Hareri says that nations are fictions, that the United States and Israel are fictions. Here, we see quite clearly that Hareri is using an idiosyncratic definition of fiction: Oceania, Middle-earth and Coruscant are fictions—the United States and Israel are actual countries. Paul Johnson’s History of the American People doesn’t belong in the fiction section at the bookstore.

But, here too maybe we can help Hareri out. This time, it seems likely that the vocab word Hareri could use is ‘social construction’. Nations are a social construct, America and Israel are social constructs, but they are nonetheless real. Ian Hacking says that the first premise of a social construct is that “[it] need not have existed, or need not be at all as it is. [It], or [it] as it is at present, is not determined by the nature of things; it is not inevitable.”4 This split between social construct and nature was known to the Classics as nomoi and physis. Certainly any particular country such as the United States or Israel is, then, a social construct. The idea of a nation is a social construct especially if we refer to the modern nation-state. But, for the Classics, especially as expressed by Aristotle, man lived in political communities that were formed by people discussing what was advantageous. Palestine, although not universally recognized as a State, is nevertheless a political community. It is by nature that man lives in such communities just as it is by nature that wolves hunt in packs or that bees are led by a queen.

Although it is doubtless that Hareri has lots of valuable things to say, it is quite bizarre that he has this moderately popular presence with TED Talks saying things that are so superficial. If my boss tells me to come into work early tomorrow to do work that actually has to be done, is that a fiction? And yet, you couldn’t tell a chimpanzee to show up for work early the next day. And yet, Hareri says that the ability to believe fictions is what separates humans from animals.

It doesn’t suffice either to say that humans believe in fictions because human language uses arbitrary symbols—i.e. that communication isn’t true or real because the symbols are arbitrary. As Aristotle notes, what really matters is what the symbols refer to since that is what we really deal with: “[I]t must be asked… that something has meaning; so that we must converse on the basis of definition by grasping what falsity or truth means.”5 Otherwise, it is like playing piano keys without regard for sounding the strings.

For a final word, we’ll consider one last superficial anecdote Harari included to be provocative. He says, “money is probably the most successful fiction ever invented by humans… everybody believes in money, and everybody believes in the dollar bill. Even Osama bin Laden. He hated American religion, American politics and American culture — but he was quite fond of American dollars. He had no objection to that story.”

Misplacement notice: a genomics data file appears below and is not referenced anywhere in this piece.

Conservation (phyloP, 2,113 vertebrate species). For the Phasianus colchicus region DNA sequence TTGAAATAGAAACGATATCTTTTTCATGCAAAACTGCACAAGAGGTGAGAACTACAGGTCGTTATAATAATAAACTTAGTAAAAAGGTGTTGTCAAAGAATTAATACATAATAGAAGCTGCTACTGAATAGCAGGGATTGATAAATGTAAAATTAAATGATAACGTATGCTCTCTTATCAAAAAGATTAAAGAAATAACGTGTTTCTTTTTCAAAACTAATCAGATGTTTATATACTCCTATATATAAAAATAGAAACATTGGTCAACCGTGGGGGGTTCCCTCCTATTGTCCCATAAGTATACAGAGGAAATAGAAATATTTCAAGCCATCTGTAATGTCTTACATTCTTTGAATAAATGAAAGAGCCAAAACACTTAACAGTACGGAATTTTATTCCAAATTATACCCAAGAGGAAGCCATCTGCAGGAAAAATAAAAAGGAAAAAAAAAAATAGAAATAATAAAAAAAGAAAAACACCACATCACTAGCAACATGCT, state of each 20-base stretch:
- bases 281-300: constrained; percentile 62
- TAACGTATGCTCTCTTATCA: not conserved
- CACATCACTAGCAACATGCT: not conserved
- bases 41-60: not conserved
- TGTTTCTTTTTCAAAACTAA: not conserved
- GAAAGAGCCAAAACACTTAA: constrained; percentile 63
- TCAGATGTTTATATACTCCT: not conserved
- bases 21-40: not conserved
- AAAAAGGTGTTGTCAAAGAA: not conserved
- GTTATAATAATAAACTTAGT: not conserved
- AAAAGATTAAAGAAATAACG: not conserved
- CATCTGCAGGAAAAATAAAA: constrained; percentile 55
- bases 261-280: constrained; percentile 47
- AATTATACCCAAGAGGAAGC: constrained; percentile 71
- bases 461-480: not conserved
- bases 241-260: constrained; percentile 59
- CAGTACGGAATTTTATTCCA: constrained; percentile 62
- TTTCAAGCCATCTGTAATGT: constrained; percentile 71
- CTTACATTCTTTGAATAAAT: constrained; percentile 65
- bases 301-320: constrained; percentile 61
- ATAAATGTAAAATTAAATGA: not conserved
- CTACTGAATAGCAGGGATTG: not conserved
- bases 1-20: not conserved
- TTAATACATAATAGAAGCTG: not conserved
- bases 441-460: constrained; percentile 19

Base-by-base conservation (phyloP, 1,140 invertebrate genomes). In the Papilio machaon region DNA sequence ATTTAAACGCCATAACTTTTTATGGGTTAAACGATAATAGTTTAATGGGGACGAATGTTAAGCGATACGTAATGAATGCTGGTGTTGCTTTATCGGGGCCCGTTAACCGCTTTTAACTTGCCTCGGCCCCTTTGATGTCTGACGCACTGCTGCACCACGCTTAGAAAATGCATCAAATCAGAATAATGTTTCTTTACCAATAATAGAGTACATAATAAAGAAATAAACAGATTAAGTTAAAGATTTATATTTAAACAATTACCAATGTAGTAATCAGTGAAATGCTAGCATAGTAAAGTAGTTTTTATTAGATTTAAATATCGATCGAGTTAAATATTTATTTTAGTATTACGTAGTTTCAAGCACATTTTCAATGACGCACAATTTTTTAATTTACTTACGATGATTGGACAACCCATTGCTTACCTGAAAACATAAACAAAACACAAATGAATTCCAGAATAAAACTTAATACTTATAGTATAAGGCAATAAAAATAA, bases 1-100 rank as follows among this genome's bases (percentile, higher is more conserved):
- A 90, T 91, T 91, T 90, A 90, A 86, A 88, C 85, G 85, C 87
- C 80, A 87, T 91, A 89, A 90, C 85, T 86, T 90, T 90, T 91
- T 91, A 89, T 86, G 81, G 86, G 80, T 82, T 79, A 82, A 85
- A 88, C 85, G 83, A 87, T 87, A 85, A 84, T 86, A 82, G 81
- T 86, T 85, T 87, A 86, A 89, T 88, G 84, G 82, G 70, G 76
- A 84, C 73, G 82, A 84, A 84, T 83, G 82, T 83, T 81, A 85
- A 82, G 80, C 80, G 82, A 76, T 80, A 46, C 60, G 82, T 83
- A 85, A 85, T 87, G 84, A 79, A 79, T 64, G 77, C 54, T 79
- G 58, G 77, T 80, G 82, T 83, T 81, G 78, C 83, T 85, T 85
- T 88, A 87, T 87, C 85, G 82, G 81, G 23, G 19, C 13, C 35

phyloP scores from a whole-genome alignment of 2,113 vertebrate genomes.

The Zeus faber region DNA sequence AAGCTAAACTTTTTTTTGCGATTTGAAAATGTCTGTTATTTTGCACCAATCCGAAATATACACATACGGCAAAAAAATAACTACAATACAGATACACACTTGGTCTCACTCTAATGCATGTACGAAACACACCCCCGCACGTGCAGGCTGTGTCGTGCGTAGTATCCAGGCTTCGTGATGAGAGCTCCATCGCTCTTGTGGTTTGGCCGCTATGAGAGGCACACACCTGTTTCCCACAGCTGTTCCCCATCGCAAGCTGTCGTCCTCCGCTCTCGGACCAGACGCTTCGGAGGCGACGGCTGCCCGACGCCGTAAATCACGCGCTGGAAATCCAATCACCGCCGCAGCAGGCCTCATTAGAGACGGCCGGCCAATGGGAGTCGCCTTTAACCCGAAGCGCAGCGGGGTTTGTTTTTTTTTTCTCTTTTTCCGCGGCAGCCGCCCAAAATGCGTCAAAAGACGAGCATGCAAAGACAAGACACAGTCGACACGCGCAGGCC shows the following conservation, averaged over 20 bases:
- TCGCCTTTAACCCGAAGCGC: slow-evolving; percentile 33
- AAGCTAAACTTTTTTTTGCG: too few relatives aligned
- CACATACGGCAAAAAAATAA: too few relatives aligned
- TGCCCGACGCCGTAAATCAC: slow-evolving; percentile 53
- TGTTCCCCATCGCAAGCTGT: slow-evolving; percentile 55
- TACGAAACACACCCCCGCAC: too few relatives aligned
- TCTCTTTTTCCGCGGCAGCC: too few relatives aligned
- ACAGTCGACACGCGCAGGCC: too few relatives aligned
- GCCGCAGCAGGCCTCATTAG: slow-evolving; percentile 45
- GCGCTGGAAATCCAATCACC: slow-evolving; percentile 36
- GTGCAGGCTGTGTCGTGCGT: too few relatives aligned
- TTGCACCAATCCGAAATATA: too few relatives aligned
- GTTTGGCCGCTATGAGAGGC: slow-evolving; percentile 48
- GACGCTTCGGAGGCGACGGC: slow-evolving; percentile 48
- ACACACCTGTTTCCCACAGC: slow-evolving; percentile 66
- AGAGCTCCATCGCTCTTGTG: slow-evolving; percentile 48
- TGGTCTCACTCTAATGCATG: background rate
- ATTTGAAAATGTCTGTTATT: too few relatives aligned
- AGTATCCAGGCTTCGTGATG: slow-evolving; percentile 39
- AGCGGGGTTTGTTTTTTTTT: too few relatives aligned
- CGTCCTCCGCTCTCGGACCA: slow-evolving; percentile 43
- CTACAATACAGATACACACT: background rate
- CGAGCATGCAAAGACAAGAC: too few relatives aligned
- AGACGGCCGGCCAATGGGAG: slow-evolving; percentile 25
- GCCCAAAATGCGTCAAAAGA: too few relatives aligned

Yes, Osama bin Laden essentially hated America. But unlike a chimp, he wasn’t unaware of America’s existence. In Harari’s terms, Bin Laden believed that America existed and he was motivated by that belief, as well as by the belief in the superiority of his own views about existence. This anecdote is almost completely irrelevant to Harari’s point.

At this point, Harari might say that he is making a different point that is thematically related—maybe he is merely pointing out the indispensability of myths to human life. But, this also merely vindicates the Classics. The Classics generally agreed that society was incompatible with genuine knowledge (i.e. philosophy), that the two were always in conflict. Notably, Plato’s Noble Lie was a result of the general circumstances that societies are founded by less than savory means, and that since any particular society is not simply just its continued existence cannot easily be argued for based on genuine knowledge. It might be objected that Plato did not believe this since he had the city run by genuine knowledge—i.e. by philosophers—implement the most bizarre Noble Lie. But, this merely reflects the knowledge that philosophers have of the indispensability of myth to society, and so someone designing a society according to genuine knowledge of societies would need recourse to myth.

That society is compatible with genuine knowledge is really a belief that has become authoritative with the development of modern physical science. This belief is much of the basis for such doctrines as the separation of church and state. The Classics, and apparently along with Harari, would consider this belief to be a myth, although, as we have seen, Harari uses an overly broad idiosyncratic definition of fiction.

And in any case, humans are only really able to consider myths like these because of their ability to use a language that assigns meaning to arbitrary symbols. Certainly language is a more successful ‘fiction‘ than money. In Hareri’s sense, money is denied by lots of people, such as some hippies. There are cases of humans literally being raised without human contact, such as being raised by wolves, and never having been exposed to human language, but those cases are incredibly rare—certainly more rare than the hippies that don’t believe in money (in Hareri’s sense). Language could be said to be denied by the likes of Eastern Religion-types, who describe reality by expressing themselves in contradictions like, “coal is black, coal isn’t black” or, “Empty handed I go, and behold the spade is in my hands.”6 But, such people nonetheless use language to express their dissatisfaction with it and nonetheless do not deny language in Harari’s sense. Language is, after all, as Aristotle said, what separates humans from animals and allows humans to rule.


1. Aristotle, Politics 1253a7, translated by CDC Reeve.

2. Ferdinand de Saussure, Course on General Linguistics, 2.IV.1, translated by Wade Baskin

3. Ferdinand de Saussure, Course on General Linguistics, 1.I.2

4. Ian Hacking, The Social Construction of What? p6

5. Aristotle, Metaphysics, IV.8.1012b, translated by Richard Hope

6. D.T. Suzuki, An Introduction to Zen Buddhism, p33 and p58

Categories: #CaseStudy, TEDTalks